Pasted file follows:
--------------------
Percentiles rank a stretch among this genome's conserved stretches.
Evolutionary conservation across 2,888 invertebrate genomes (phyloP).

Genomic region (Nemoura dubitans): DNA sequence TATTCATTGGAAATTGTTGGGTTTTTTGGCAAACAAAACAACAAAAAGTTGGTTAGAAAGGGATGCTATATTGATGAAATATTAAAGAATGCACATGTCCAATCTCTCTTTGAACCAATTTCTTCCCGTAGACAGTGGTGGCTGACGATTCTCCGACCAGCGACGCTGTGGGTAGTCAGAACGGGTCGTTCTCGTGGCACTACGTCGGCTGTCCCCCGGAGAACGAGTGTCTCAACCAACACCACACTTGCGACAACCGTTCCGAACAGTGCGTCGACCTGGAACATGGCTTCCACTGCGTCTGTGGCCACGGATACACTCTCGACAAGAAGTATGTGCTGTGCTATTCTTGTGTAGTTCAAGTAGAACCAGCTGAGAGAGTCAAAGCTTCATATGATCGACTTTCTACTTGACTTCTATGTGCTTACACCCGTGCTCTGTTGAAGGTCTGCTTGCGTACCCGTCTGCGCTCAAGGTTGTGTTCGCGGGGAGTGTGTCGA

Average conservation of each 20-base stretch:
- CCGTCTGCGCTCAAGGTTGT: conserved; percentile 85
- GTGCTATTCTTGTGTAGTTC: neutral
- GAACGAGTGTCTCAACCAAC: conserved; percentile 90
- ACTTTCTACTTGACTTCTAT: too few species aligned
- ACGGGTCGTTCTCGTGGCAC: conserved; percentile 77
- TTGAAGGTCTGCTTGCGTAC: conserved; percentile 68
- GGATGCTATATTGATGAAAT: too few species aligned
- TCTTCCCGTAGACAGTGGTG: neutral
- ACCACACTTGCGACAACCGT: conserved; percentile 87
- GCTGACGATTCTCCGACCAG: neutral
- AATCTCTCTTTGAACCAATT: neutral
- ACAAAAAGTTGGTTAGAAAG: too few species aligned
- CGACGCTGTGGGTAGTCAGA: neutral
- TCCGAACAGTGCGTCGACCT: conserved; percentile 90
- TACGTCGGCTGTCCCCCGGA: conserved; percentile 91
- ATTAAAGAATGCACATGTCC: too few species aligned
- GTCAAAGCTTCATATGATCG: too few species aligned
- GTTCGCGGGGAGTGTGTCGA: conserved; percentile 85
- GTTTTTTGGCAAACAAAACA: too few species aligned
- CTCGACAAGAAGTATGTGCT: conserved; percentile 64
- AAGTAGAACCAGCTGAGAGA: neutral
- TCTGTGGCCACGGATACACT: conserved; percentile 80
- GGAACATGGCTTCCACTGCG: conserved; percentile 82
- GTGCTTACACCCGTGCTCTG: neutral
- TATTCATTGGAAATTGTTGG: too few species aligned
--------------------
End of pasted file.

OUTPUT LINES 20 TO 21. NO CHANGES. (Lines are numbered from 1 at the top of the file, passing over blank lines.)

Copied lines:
- ATTAAAGAATGCACATGTCC: too few species aligned
- GTCAAAGCTTCATATGATCG: too few species aligned